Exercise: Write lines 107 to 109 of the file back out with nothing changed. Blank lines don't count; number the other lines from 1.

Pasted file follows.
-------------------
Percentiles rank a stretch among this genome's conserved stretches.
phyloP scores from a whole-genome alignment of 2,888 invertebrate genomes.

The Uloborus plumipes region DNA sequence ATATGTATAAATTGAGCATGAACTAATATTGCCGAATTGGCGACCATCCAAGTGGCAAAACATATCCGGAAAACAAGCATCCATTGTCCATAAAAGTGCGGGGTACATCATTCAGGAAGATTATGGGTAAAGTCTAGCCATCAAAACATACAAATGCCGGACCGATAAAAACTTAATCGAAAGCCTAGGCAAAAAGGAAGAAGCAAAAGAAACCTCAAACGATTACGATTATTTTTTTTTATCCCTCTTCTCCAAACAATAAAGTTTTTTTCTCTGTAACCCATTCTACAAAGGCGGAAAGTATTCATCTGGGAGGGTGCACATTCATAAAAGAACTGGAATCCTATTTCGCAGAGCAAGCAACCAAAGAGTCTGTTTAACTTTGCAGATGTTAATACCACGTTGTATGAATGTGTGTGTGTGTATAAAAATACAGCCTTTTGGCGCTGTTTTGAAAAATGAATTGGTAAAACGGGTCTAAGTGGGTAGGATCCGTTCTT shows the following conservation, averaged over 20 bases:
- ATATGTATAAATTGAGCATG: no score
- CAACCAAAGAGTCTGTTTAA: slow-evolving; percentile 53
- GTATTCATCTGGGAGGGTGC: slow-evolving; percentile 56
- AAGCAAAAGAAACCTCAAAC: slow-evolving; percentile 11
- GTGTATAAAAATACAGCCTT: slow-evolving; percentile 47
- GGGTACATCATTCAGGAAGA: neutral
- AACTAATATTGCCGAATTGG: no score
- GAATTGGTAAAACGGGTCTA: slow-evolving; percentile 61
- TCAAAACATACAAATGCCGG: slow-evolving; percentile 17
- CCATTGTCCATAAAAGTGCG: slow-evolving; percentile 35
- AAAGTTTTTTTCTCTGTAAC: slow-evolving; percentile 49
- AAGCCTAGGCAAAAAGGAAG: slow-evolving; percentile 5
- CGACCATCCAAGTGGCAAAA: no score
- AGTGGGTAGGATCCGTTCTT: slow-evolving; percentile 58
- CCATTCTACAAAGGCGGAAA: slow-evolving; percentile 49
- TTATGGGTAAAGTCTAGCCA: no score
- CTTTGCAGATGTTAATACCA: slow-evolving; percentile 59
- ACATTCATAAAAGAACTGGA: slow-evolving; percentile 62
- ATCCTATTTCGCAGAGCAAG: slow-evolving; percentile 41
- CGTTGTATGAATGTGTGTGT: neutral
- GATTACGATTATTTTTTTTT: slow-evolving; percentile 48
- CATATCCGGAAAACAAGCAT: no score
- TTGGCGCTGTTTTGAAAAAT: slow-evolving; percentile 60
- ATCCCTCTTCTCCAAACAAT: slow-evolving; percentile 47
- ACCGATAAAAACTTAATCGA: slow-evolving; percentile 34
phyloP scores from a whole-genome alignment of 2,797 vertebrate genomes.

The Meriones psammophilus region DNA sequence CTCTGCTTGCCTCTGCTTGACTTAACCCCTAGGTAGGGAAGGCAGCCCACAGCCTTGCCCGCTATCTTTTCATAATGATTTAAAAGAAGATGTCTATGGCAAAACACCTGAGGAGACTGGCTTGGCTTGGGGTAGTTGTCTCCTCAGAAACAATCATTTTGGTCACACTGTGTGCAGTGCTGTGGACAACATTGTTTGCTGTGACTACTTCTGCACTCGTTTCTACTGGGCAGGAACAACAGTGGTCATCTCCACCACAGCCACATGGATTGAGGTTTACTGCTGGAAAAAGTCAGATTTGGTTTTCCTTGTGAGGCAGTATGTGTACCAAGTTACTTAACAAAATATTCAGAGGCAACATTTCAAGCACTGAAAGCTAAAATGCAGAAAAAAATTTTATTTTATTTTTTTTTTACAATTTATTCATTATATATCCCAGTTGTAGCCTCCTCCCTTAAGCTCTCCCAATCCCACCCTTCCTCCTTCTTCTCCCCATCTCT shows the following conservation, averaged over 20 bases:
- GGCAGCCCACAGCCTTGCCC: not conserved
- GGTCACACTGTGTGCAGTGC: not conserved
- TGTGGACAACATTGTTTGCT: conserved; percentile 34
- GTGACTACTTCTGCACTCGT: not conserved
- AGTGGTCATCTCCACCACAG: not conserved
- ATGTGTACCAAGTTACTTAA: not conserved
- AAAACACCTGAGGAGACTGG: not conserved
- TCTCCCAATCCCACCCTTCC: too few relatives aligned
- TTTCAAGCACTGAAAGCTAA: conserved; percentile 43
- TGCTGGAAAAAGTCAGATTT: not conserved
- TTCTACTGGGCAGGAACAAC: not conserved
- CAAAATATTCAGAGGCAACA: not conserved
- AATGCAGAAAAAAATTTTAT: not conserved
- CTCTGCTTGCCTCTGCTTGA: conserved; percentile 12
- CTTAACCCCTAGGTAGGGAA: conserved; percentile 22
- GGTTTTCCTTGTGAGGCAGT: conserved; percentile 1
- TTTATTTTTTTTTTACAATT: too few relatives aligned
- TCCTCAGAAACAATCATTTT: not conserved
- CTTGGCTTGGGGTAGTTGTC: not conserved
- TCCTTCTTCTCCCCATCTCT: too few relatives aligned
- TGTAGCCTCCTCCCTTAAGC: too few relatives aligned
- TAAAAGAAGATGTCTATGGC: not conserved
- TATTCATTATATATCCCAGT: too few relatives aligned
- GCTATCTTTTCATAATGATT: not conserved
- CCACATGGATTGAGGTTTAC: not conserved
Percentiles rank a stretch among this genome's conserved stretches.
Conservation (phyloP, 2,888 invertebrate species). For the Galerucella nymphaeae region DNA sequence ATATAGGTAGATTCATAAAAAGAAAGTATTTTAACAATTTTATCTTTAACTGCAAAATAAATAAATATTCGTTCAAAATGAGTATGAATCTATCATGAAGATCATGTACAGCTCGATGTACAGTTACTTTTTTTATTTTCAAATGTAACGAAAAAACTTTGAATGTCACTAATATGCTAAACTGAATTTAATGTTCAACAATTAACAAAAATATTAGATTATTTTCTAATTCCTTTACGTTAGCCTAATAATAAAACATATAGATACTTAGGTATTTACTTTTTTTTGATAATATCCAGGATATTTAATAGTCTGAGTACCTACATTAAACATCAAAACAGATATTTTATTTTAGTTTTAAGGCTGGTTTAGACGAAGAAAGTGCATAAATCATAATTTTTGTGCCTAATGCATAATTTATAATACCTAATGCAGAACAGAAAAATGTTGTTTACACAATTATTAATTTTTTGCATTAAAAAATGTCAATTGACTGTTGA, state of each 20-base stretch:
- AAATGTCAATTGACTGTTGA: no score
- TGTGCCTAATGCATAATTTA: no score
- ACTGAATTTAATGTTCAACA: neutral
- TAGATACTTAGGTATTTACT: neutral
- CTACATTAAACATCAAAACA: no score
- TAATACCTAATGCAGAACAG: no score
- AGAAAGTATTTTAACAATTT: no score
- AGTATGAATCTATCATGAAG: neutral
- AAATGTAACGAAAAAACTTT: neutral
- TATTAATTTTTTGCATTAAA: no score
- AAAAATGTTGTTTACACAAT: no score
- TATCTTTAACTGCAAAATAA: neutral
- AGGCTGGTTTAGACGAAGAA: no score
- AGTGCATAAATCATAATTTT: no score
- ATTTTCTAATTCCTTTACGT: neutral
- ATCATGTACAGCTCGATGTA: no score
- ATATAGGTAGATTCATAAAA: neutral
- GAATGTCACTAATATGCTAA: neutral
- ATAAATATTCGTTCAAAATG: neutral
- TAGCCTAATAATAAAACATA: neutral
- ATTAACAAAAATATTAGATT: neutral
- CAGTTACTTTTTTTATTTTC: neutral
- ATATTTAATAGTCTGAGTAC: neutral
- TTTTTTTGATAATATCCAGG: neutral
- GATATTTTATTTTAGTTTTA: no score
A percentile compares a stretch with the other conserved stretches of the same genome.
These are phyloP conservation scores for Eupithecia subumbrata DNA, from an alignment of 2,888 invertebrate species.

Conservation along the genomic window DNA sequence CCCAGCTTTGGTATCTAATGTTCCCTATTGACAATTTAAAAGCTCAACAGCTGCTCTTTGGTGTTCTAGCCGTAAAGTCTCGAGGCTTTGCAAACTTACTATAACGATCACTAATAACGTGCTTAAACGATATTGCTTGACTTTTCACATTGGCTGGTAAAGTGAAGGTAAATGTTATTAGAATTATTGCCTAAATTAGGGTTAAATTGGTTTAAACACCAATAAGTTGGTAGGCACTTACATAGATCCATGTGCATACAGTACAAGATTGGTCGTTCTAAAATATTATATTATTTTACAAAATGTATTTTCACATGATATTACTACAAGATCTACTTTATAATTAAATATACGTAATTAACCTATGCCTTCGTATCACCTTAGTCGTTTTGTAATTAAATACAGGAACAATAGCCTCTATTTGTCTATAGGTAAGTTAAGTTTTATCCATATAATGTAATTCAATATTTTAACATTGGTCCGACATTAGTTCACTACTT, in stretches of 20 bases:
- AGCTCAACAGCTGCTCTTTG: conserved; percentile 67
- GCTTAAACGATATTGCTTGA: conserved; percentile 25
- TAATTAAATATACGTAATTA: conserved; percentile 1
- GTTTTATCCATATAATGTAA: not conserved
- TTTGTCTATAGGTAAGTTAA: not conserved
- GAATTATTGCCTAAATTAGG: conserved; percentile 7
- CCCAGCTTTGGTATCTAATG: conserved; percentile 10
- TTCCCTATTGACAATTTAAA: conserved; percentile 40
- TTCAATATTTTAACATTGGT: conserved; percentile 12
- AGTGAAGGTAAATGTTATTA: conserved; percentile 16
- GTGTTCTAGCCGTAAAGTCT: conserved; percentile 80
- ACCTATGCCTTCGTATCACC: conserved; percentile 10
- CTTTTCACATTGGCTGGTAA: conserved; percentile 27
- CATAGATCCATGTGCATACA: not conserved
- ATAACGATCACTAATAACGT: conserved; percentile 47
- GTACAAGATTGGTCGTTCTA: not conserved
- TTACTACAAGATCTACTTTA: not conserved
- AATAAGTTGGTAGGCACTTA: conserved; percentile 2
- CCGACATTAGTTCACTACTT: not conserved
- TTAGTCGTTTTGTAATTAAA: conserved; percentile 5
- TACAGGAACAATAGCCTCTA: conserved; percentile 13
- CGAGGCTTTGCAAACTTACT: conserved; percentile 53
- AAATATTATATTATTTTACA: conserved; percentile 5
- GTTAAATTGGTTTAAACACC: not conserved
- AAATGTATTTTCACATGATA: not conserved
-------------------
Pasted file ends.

- CGAGGCTTTGCAAACTTACT: conserved; percentile 53
- AAATATTATATTATTTTACA: conserved; percentile 5
- GTTAAATTGGTTTAAACACC: not conserved